Paper No. 10
Presentation Time: 10:35 AM
TERRANE ACCRETION AND FORELAND BASIN FORMATION IN THE NORTHERN APPALACHIANS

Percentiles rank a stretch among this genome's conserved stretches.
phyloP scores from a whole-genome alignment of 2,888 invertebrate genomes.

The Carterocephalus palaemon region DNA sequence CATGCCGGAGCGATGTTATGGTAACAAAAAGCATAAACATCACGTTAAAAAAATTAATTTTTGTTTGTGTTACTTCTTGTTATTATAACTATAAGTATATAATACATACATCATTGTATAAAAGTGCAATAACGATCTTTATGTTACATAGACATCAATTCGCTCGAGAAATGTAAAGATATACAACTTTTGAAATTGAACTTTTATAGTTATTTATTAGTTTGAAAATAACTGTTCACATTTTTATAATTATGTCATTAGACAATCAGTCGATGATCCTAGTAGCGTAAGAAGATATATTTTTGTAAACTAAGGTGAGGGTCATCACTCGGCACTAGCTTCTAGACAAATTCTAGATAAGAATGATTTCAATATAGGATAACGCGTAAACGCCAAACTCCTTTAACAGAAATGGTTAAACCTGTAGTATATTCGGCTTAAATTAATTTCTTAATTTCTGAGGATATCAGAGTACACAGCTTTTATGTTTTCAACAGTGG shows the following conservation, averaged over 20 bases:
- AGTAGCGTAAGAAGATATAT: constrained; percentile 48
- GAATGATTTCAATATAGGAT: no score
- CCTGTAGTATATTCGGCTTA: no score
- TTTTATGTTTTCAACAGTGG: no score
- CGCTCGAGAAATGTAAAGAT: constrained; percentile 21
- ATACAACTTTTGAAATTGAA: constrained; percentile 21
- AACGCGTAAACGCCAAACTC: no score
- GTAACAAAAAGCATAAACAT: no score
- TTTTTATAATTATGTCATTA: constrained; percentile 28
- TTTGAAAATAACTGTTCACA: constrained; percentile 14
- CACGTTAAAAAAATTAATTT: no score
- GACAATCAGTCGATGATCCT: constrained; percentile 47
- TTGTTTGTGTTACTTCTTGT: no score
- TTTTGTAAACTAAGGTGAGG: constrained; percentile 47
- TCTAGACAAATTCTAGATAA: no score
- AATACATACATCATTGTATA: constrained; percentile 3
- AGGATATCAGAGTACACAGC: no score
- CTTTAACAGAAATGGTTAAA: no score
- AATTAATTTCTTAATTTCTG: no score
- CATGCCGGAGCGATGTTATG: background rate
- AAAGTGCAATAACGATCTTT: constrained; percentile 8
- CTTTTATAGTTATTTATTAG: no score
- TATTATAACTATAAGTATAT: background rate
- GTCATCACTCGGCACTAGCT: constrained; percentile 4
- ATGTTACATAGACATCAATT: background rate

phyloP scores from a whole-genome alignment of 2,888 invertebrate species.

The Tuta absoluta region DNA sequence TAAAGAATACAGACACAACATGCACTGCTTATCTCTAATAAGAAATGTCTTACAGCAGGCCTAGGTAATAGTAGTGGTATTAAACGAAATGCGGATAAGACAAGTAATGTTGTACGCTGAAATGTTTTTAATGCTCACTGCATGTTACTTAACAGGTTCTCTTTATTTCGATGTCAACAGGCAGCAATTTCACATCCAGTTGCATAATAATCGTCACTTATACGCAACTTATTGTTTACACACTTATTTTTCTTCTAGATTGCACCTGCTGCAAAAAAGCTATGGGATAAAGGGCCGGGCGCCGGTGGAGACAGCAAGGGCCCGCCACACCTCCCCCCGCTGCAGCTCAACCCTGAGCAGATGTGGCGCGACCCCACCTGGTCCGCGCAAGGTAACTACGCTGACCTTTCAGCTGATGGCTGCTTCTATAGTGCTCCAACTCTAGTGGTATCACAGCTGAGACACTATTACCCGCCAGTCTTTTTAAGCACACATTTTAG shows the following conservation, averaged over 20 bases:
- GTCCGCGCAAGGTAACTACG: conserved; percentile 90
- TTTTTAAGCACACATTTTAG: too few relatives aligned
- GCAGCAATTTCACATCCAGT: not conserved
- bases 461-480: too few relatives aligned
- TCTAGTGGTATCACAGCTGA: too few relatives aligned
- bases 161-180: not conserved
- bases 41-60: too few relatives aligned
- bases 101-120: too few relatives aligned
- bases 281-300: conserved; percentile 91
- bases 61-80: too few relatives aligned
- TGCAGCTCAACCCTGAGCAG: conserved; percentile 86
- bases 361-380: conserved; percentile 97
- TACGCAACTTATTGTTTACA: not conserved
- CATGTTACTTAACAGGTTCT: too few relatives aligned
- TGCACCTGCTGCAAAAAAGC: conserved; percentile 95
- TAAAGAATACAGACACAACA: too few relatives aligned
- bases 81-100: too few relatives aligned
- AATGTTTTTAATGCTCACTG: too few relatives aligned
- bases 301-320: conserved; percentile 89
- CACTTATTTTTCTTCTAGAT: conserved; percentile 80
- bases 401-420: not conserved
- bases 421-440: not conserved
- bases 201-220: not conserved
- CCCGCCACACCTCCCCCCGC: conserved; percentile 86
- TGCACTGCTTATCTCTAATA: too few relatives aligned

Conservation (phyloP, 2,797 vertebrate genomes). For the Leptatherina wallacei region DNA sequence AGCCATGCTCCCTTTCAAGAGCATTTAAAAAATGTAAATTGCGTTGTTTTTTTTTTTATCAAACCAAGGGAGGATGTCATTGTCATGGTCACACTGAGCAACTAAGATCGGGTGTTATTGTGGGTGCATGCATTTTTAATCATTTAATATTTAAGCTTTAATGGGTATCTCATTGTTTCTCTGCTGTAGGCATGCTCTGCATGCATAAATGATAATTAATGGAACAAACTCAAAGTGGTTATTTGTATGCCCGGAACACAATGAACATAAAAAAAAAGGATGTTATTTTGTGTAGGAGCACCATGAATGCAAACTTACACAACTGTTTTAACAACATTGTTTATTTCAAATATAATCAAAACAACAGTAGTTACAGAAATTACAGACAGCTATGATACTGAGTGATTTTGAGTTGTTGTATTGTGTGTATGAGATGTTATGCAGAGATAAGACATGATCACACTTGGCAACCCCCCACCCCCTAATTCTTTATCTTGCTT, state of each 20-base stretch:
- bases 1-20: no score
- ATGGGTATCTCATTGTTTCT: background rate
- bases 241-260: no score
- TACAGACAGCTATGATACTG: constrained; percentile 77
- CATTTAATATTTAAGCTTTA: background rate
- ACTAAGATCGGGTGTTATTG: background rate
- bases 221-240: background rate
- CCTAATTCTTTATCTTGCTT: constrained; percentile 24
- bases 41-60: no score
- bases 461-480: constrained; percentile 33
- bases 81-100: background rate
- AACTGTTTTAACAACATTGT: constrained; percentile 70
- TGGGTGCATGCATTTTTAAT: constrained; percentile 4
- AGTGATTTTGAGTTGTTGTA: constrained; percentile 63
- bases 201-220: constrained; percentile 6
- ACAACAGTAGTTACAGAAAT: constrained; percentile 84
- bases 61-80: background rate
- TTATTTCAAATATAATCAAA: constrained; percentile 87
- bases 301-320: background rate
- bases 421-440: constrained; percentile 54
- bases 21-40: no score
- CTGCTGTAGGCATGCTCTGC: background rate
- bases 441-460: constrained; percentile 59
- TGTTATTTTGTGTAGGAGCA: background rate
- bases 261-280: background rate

Differences in the style and timing of Ordovician foreland subsidence between Newfoundland and New England may reflect first-order variations in the accretion of peri-Laurentian and peri-Gondwanan arcs and terranes during the Taconic orogeny. Detrital zircon in metasediments of the Late Cambrian to Early Ordovician Moretown Formation in western MA and southern VT was derived from a Gondwanan protolith, with prominent peaks between ca. 500 and 600 Ma, similar to those previously reported from the Moretown in northern VT. These data suggest that the Red Indian Line, which separates peri-Laurentian and peri-Gondwanan terranes, lies between the ultramafic-rich Rowe Schist and the Moretown, farther west than previously suspected. The suture predated the Late Ordovician Middlefield granite, which stiched the Rowe and Moretown. Importantly, metasediments in the structurally higher Ordovician Hawley Formation contain distinctly Grenvillian detrital zircon. The Hawley is interpreted to be a forearc to the Early to Middle Ordovician Shelburne Falls arc. If this is correct, the provenance of Hawley metasediments suggests that the Shelburne Falls arc developed on the Moretown after it was proximal to Laurentia. However, the age of the heterogeneous Hawley is poorly constrained; it may post-date the Shelburne Falls arc. The location of the Red Indian Line indicates that the peri-Laurentian Dashwoods terrane, which accreted to the Newfoundland Laurentian margin in the Middle Ordovician, is absent in MA and VT. This is consistent with differences in the subsidence history of the foreland basins on the autochthon. In Newfoundland, the Table Head and Goose Tickle groups record the development of a large Middle Ordovician foreland basin with the obduction of Dashwoods, whereas in New York, Middle Ordovician subsidence and deposition are meager. New CA-ID-TIMS dating of ashes in the Utica shale in New York demonstrates that it formed rapidly in the Katian stage of the Late Ordovician, and is equivalent with the Long Point Group in Newfoundland, both of which formed as foredeeps in the final closure of the Iapetus ocean. Thus, we suggest that differences in the foreland basins record first-order variations in the history of terrane accretion between Newfoundland and New England, in particular the absence of Dashwoods to the south.